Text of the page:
Copyright 2004 By Bob Hibbs

Postcard 267: Iowa City’s Century-Old Germs Lab

   hygienic lab


Retired director William Hausler and current director Mary Gilchrist flank a proposed $30 million replacement 
State Hygienic Laboratory facility. The lab, which offers important services which impact state and national 
public health, currently is housed in space built as the Oakdale Tuberculosis Hospital.


By Bob Hibbs


If bitten by a rabid dog somewhere in Iowa a century ago, a person might have boarded a train with the dog’s head in a bag bound for the State Hygienic Laboratory in downtown Iowa City.

Time is critically important in successfully treating the disease; each hour puts a victim closer to being untreatable. Sending a sample to Iowa City for analysis wasn’t an option since the local physician couldn’t offer treatment provided only in Chicago – until it was offered in Iowa City beginning in 1909.

In every major public health concern today – from infectious and communicable diseases like West Nile virus, aids or flu to water and air quality or infant health – 235 people at this little-known facility now using the former Oakdale Tuberculosis Hospital are front line offensive players.

They often provide important data to public health officials nationwide.

They’re planning and working for a new facility, but retired director William Hausler is cautious since twice before new buildings have been planned for the lab during its century of existence. The others never materialized.

Current quarters were built in seven stages dating back three-quarters of a century as reinforced concrete boxes intended to house patients in small rooms – or outdoors. Low ceilings make installation of large lab equipment nearly impossible and horribly expensive. Air handling is an engineering nightmare.

Samples frequently must be carted back and forth along city-block-long halls as they’re moved from receiving through testing, analysis and cleanup. A proposed replacement actually is smaller than current space; but, it would be far more efficient in keeping analysts at the lab bench, rather than at superfluous tasks now necessary.

A 1901 fire destroyed the University of Iowa’s College of Medicine building on Pentacrest, resulting in a replacement catty-cornered across the Jefferson-Dubuque streets intersection from the First Methodist Church in central Iowa City. Later called the Zoology Building, it now serves as biological sciences labs.

Two second-floor rooms in the northwest corner of that 1904 structure became home to a creature of the state legislature made a permanent UI entity, first within the College of Medicine, now as a separate service.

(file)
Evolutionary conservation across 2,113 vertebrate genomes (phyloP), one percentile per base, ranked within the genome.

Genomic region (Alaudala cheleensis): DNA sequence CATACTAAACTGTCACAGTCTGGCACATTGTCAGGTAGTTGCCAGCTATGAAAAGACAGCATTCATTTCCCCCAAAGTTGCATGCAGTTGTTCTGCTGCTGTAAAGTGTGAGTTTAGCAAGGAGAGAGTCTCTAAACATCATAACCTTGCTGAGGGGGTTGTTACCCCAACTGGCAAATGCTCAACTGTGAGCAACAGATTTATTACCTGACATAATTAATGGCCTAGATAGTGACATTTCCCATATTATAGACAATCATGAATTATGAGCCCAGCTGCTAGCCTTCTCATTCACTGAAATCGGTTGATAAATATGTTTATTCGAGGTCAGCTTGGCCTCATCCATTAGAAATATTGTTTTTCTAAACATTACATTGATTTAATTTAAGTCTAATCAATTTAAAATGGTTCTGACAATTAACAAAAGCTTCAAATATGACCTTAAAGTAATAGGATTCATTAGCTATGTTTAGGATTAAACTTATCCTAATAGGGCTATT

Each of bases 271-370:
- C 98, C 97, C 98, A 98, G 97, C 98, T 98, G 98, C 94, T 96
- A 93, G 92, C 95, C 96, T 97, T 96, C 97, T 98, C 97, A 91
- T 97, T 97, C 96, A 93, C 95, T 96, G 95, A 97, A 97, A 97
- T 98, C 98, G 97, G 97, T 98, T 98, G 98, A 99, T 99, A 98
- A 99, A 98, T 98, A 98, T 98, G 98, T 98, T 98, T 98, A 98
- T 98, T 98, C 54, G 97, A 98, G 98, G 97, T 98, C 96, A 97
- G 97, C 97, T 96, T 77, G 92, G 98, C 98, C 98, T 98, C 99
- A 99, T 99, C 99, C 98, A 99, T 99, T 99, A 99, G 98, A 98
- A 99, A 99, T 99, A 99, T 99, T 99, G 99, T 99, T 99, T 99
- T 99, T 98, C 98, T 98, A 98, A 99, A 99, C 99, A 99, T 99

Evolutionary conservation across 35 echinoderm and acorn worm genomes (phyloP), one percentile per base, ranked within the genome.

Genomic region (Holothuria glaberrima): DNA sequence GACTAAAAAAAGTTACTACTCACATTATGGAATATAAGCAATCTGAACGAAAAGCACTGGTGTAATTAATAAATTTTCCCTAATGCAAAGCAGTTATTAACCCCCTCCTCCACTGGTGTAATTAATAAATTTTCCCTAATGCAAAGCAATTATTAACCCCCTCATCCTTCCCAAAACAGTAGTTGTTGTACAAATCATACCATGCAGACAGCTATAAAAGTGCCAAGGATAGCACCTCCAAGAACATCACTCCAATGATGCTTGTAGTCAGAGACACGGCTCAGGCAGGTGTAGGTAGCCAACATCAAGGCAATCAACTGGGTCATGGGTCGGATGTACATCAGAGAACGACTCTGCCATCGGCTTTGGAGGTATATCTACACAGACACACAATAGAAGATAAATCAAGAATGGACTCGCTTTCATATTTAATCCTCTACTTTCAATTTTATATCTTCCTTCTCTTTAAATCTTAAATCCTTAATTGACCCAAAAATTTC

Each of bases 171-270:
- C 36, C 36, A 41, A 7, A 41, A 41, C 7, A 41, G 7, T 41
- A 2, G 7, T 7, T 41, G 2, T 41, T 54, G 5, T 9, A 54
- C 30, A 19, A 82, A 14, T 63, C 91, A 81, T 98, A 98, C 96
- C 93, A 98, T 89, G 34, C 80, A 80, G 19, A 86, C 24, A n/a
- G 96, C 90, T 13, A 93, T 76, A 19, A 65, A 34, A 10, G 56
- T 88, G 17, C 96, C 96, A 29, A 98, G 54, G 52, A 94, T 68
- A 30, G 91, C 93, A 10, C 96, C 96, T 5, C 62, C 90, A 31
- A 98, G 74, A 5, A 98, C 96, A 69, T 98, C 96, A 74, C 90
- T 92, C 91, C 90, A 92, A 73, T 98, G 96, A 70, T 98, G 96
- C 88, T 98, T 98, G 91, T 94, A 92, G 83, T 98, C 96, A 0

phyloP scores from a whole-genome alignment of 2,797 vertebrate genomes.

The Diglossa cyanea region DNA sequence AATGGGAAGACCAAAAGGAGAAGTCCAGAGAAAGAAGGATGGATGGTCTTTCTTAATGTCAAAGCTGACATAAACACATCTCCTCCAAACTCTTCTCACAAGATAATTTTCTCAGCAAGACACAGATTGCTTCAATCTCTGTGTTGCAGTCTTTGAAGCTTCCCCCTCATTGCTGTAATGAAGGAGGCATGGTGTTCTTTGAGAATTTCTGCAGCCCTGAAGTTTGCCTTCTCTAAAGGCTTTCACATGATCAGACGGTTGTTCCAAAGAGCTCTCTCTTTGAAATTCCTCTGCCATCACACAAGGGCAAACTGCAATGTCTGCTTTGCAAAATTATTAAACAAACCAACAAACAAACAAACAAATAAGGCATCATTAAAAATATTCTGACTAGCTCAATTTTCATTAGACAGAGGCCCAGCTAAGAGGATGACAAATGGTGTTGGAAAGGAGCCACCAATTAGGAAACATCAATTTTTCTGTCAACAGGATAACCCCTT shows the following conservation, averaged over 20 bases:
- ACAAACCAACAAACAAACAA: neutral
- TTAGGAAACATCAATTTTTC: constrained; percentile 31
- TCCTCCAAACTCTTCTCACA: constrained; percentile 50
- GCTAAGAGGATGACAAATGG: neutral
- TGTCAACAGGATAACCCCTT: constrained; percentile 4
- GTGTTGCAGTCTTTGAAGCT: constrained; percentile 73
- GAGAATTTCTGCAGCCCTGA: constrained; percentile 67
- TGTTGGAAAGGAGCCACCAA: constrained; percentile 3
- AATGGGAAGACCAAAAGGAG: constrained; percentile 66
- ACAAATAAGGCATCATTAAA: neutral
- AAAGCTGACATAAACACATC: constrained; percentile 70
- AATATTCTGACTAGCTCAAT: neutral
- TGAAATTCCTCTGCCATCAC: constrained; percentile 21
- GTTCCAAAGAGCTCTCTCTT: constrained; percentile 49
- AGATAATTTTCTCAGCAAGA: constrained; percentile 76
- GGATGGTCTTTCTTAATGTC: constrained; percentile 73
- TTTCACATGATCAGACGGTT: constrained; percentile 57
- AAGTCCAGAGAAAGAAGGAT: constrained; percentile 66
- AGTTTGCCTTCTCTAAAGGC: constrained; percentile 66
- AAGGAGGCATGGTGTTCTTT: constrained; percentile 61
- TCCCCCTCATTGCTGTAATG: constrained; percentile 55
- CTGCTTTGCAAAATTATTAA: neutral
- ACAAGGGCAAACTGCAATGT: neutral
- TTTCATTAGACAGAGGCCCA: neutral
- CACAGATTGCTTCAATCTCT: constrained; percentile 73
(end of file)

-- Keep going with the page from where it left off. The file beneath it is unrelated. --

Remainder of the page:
For a century, the lab has forged milestones in diagnostic techniques and public health outreach.

Its directors from founder Henry Albert (1904-21) to Don Griswold (1921-27), Albert Hardy (1927-30), Milford Barnes (1930-43), Irving Borts (1943-1964), Hausler (1964-1995) and currently Mary Gilchrist reads like a who’s who of the leadership of public health in Iowa and nationally.

The National Center for Disease Control calls regularly for data and counsel.

The UI lab’s uniqueness is its existence in an academic setting, free from pressures most state labs experience as part of public health departments in state government. Only the University of Wisconsin provides its lab a comparable environment in Madison.

Among the most widely publicized work of the lab is water testing for illness-causing bacteria and harmful chemicals like nitrates. It tests every child born in Iowa for a litany of treatable disorders. Public beaches receive its testing for health problems, as do air samples statewide.

Its detective work when people anywhere in Iowa get sick after eating at a particular spot, or attending a specific event, is highly regarded as prompt, shrewd and thorough. It often trains people afterwards to help prevent reoccurrence.

Likewise, spotting and quickly reporting outbreaks of communicable diseases anywhere in Iowa is an important function. The lab alerts physicians statewide to the presence of threats to public health, thus aiding quicker diagnosis and thus more effective treatment.

Reducing the scope of epidemics results in huge savings in treatment expense and lost work days.

“The lab works mostly out of the public eye,” comments Hausler, a former University Heights council member. “But, its goal of a healthy population affects absolutely everyone.”

Next Saturday: Iowa City’s state fair of 1860.

Bob Hibbs collects local postcards and other historic ephemera and researches history related to them. 

Return to Postcard Index